6 Clear Signs Of Protein Deficiency

6 Clear Signs Of Protein Deficiency - FITBOOK

Even a slight protein deficiency has a negative effect on your health – here are six physical signs that might indicate this.

Extreme protein deficiency is rather rare in the Western world and if so, it is due to an eating disorder. Nevertheless, many people consume too little protein through food due to an unbalanced diet, sometimes without knowing it. In this case, the body sends signals that can be interpreted as signs of protein deficiency. Important: If you suspect something, you should definitely consult a doctor, because the mentioned symptoms can also have other, sometimes more serious reasons. As a reminder, the recommended amount of protein for an adult is 0.8 grams per kilogram of body weight per day.

Weak immune system and frequent infections

Flu, cough, runny nose and more? And this despite the fact that sufficient attention has been paid to vitamin C? Getting infections regularly can be a sign of protein deficiency. A small study of postmenopausal women found that nine weeks of low-protein foods is enough.1 Test subjects showed a measurably weakened immune system and a worsened immune response after being placed on a low-protein diet. Another study on mice was also able to prove that a protein deficiency leads to a particularly severe course of influenza.2 And: the more severe the deficiency, the more likely it is to become infected.

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Persistent cravings

Severe protein deficiency leads to loss of appetite. A mild protein deficiency, on the other hand, has the opposite effect.3 This is an understandable attempt by the body to compensate for the deficit by increasing caloric intake. Because hunger is a sure guarantee that at least some of the protein will come back. This also explains why food cravings are usually limited to hearty foods, but may lead sufferers to turn to less nutritious and highly processed convenience foods.4 So if you’re constantly hungry and having trouble controlling your urge to eat, add lean protein to every meal. Good choices are: legumes, fish, chicken, cottage cheese or tofu.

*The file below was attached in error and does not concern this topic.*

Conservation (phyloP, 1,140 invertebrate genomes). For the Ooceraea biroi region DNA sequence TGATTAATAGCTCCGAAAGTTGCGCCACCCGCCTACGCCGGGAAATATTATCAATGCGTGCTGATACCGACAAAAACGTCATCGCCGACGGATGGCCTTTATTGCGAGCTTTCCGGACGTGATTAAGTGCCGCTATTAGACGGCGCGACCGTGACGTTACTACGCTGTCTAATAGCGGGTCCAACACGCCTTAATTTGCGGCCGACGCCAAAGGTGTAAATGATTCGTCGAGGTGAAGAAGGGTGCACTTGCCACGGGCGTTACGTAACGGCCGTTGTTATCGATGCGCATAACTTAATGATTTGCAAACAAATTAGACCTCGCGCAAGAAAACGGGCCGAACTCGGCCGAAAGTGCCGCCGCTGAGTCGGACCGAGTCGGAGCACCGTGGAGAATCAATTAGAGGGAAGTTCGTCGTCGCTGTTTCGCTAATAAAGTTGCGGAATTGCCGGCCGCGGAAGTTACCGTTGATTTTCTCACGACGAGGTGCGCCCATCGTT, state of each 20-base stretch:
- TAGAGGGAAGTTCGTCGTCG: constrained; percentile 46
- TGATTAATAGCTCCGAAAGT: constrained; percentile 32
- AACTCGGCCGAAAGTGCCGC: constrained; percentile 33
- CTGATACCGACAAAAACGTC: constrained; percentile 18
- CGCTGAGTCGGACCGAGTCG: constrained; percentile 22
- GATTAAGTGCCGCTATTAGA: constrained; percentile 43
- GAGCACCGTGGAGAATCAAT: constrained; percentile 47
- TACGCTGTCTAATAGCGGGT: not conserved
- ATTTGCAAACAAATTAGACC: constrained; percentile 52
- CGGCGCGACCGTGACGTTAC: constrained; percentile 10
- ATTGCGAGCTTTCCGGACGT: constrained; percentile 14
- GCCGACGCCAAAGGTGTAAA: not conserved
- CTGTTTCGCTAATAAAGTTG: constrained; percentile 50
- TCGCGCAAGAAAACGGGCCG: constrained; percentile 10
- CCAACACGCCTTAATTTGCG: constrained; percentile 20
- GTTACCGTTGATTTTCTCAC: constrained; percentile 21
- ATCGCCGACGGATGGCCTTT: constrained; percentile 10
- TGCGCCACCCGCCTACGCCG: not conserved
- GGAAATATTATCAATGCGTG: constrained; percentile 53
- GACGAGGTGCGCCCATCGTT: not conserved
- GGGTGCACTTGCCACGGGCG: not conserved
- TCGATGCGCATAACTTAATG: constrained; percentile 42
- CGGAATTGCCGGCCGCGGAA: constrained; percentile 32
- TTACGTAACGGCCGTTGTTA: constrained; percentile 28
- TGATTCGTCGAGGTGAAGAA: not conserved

Also interesting: 8 foods that help fight constant hunger

loss of muscle mass

The body reacts to a lack of protein by breaking down muscle – and it does so immediately. Fasting for a few days is sufficient for this. Because: if food proteins are scarce, the body draws its proteins elsewhere. Not a problem for a short time, that’s what we’re designed for. As a general rule, after a little “protein cure” including exercise, everything quickly returns to normal. Beyond the age of 50, the body no longer forgives the phases of deficiency as well. Studies suggest that muscle breakdown accelerates with age.5 Older people should therefore consume a little more protein each day in order to slow down natural age-related muscle loss.

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Dry skin and brittle nails